Do you have a dog who also sees you as a chair? You probably love the extra love and affection, but you might ask yourself: ‘why does my dog sit on me’ every now and then. Well, it’s less to do with your personality being close to one of an inanimate object, and more to do with reasons you like to hear. Ha ha, sorry for the harsh dig.
In this article, we’ll be going into all of the reasons we can think of as to why your dog sits on you, why your dog might sit on your chest, or on your head, and whether you should let your dog do it. If you have any concerns about your dog’s sitting preferences, we’ll also go through those. Spoiler alert, most likely, you don’t need to worry.
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Why does my dog sit on me?
Dogs sit on us to be close to us, to show affection, for security and warmth, and occasionally to protect or guard us. Your puppy’s body language will tell you your puppy’s reasons for sitting on you.
Here are some reasons why your dog might sit on you:
1. Dogs sit on us to show affection
Whether you have a small breed like a Pug or Chihuahua or a larger breed like a Labrador, given the chance, they will sit on you!
Here’s the thing: we can’t blame dogs for wanting to be close to us. We basically designed them to be this affectionate. It’s actually a trait we have specifically bred for in-companion and toy breeds.
2. Sitting on you for security
Some dogs like human touch to feel safe, so they’ll often sit on us to know we’re nearby and relish the comfort and protection you provide them with. This is something that often happens when a puppy is in a fear period, where they tend to get a bit more clingy.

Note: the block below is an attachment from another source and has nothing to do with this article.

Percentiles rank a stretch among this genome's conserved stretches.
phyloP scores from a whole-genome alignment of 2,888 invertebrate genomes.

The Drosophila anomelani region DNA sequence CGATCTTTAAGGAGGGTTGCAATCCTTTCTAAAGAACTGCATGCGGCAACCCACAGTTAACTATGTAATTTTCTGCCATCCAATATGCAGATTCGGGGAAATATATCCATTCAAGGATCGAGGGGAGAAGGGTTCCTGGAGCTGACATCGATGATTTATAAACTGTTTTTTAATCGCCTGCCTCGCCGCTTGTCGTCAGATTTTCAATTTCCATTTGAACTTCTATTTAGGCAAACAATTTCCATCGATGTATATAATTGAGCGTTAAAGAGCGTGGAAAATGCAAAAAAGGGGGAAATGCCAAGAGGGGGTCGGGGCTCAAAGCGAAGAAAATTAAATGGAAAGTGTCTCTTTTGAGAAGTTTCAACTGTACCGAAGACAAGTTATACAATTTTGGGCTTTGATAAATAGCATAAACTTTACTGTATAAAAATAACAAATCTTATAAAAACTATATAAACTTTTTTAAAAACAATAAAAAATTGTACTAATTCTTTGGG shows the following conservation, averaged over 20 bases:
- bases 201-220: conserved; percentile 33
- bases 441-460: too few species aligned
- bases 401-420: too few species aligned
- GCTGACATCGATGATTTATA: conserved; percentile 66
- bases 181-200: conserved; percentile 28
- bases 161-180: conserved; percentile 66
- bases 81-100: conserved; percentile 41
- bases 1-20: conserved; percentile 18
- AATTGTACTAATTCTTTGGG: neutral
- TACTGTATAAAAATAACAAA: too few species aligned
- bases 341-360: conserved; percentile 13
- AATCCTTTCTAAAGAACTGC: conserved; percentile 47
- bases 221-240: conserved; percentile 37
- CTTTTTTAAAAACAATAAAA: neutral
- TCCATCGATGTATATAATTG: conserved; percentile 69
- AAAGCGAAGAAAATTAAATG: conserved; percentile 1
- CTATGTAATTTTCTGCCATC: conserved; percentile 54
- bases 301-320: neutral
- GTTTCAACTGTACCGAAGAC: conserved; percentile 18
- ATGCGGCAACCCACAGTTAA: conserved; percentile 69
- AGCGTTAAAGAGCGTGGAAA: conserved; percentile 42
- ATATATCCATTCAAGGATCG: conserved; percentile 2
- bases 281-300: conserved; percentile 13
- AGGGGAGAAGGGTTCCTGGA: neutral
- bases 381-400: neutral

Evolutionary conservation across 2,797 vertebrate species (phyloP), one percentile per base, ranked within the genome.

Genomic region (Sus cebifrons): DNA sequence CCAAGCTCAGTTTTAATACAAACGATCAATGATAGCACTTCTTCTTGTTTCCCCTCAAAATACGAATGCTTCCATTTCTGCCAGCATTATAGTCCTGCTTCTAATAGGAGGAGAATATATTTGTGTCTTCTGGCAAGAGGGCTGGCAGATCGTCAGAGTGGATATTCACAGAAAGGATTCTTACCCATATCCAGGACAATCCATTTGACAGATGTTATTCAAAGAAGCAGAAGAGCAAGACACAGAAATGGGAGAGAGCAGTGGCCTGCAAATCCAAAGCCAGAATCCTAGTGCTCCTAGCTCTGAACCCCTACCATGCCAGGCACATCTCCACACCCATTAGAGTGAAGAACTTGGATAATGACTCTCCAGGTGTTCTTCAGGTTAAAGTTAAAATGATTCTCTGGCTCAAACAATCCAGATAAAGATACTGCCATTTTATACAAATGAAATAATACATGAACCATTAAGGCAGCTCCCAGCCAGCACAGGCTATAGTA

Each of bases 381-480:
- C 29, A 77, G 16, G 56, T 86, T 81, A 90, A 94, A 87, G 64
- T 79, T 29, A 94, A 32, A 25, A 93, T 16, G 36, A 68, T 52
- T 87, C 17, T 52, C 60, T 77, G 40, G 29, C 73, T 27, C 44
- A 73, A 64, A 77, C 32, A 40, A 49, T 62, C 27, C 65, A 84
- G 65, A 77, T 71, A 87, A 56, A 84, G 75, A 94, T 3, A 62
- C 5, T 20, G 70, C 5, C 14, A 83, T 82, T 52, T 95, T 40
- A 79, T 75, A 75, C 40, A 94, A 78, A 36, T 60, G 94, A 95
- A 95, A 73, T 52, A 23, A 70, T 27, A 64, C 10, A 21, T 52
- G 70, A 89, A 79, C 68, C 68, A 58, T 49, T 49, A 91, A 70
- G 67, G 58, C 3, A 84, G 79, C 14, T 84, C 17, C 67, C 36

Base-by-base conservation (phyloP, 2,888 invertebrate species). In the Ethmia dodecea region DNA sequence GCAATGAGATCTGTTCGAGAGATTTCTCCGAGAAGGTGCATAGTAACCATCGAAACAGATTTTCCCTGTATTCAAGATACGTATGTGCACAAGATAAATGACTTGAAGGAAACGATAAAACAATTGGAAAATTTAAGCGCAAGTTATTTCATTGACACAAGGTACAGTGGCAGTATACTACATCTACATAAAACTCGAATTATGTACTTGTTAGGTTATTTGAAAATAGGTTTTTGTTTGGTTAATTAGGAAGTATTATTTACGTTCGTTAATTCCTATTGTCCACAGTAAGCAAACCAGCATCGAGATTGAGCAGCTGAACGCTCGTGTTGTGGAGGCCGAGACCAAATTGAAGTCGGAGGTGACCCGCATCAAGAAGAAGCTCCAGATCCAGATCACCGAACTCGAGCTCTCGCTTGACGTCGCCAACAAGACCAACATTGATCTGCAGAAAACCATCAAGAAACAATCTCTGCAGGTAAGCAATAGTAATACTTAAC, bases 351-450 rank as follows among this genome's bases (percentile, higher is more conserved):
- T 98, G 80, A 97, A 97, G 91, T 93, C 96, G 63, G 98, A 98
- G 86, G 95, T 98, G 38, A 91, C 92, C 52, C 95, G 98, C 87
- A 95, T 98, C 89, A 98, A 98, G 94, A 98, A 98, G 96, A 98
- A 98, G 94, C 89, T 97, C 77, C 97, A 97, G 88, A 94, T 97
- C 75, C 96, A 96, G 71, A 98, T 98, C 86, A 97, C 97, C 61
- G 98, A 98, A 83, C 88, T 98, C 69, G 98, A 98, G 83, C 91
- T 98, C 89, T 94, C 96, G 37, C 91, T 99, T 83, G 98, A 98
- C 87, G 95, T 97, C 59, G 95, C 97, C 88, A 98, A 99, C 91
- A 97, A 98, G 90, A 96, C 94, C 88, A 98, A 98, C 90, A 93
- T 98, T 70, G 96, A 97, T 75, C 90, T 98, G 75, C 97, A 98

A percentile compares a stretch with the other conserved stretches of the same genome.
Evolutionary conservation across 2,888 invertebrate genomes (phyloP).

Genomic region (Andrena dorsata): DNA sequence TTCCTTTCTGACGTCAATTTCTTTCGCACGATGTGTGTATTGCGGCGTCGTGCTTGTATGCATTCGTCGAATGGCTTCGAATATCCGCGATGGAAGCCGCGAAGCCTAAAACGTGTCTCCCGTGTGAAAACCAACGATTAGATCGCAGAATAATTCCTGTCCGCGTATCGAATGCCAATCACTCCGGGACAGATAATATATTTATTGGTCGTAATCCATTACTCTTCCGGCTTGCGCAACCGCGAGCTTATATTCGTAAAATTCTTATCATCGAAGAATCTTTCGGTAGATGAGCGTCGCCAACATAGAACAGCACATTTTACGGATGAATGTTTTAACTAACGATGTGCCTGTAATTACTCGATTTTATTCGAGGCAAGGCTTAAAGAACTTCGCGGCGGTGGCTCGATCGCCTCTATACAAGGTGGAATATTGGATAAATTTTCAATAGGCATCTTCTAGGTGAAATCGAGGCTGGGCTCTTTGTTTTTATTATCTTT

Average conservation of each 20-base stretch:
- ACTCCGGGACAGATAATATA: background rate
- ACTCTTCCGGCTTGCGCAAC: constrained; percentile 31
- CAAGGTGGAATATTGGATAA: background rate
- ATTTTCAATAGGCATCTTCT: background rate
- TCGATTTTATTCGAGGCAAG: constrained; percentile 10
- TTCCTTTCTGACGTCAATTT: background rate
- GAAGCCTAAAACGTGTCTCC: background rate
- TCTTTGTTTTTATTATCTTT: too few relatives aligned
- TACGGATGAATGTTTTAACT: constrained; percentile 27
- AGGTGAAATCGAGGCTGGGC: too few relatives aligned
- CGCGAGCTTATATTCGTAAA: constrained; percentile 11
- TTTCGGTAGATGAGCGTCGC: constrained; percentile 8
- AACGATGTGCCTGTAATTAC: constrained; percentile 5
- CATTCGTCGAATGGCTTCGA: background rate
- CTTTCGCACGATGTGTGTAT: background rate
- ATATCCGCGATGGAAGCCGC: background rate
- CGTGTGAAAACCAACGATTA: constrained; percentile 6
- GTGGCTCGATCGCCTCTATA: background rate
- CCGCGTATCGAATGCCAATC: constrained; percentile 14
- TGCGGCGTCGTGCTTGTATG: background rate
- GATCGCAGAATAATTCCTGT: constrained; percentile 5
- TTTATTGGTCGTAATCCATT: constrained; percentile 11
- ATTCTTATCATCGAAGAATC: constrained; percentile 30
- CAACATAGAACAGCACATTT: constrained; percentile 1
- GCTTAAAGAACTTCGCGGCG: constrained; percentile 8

Sitting on you doesn’t immediately scream separation anxiety though, don’t worry!
3. Sitting on you for warmth
You keep them warm, and in turn, they’ll keep you warm. It’s a fair exchange of body heat that nobody will complain about. Sitting on you and under a blanket? Oh, that’s the dream.
4. Resource guarding and sitting on humans
This can occasionally be why some dogs sit on you. They feel worried that other dogs (or even people!) might try and steal you away from them. This means they might act aggressively if another dog comes near when they’re sitting on you. Dogs don’t only resource guard chews, treats or toys. They can resource guard humans too.
Read our full guide to resource guarding to learn more.
5. Sitting on you to play
Some dogs will jump up, lay, or sit on you during a play session. Nothing to worry about, it’s all part of the usual bonding process.
6. Comfort for thunderstorms and fireworks
For some dogs, seeking additional comfort and support when it’s firework season or there is a thunderstorm is normal. This can be one reason your dog sits on you at certain times but not always.
For more information on how your puppy might deal with scary fireworks, read our full guide to how to help a dog scared of fireworks!
Why does my dog lay on my chest?
This is a cute one. Dogs lay on your chest to hear your heartbeat, to be closer to you, because it’s comfortable, to be close to your face for kisses and for security. Let’s take a deeper look:
To hear your heartbeat
If you have a small puppy who’s been used to sleeping next to their littermates and mother, then listening to a heartbeat is extremely comforting for them. This can be one reason why dogs like to lay on our chests. Even humans like it.
To be closer to you
Dogs are affectionate and like being close to us. Being on our chest is about as close to us as they can get, wouldn’t you agree?
Your chest is comfortable
Whether you have an ample bosom (ooerr) or you’re just lying on the couch with a nice flat surface, your chest is the best place for your dog to sleep.